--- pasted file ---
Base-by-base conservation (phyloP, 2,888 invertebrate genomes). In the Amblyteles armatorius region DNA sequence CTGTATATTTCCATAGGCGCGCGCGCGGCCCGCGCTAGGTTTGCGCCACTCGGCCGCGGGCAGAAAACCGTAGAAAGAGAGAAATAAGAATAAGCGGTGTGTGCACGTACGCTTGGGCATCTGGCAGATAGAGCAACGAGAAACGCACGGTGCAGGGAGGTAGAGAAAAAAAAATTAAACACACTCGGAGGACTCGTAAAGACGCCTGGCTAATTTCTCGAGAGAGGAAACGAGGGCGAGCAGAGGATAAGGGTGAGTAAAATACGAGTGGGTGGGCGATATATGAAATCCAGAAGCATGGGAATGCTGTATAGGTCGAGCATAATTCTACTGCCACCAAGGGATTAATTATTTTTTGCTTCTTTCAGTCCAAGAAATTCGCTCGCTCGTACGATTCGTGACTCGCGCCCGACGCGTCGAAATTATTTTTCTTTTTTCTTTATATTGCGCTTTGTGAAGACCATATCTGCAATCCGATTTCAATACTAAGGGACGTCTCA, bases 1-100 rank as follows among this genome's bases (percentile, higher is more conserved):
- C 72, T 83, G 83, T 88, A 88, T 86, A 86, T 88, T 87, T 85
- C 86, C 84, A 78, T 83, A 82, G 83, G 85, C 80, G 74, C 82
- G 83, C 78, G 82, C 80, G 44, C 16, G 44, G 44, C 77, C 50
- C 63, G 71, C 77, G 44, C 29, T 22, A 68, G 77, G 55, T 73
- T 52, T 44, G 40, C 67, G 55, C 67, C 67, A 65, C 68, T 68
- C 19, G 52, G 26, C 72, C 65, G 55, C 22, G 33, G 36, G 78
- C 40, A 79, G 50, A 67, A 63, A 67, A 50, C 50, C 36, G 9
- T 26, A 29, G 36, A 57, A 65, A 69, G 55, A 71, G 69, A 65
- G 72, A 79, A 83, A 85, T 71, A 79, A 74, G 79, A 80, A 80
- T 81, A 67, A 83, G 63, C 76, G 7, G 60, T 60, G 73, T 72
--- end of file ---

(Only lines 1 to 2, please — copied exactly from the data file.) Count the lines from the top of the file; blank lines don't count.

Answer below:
Base-by-base conservation (phyloP, 2,888 invertebrate genomes). In the Amblyteles armatorius region DNA sequence CTGTATATTTCCATAGGCGCGCGCGCGGCCCGCGCTAGGTTTGCGCCACTCGGCCGCGGGCAGAAAACCGTAGAAAGAGAGAAATAAGAATAAGCGGTGTGTGCACGTACGCTTGGGCATCTGGCAGATAGAGCAACGAGAAACGCACGGTGCAGGGAGGTAGAGAAAAAAAAATTAAACACACTCGGAGGACTCGTAAAGACGCCTGGCTAATTTCTCGAGAGAGGAAACGAGGGCGAGCAGAGGATAAGGGTGAGTAAAATACGAGTGGGTGGGCGATATATGAAATCCAGAAGCATGGGAATGCTGTATAGGTCGAGCATAATTCTACTGCCACCAAGGGATTAATTATTTTTTGCTTCTTTCAGTCCAAGAAATTCGCTCGCTCGTACGATTCGTGACTCGCGCCCGACGCGTCGAAATTATTTTTCTTTTTTCTTTATATTGCGCTTTGTGAAGACCATATCTGCAATCCGATTTCAATACTAAGGGACGTCTCA, bases 1-100 rank as follows among this genome's bases (percentile, higher is more conserved):
- C 72, T 83, G 83, T 88, A 88, T 86, A 86, T 88, T 87, T 85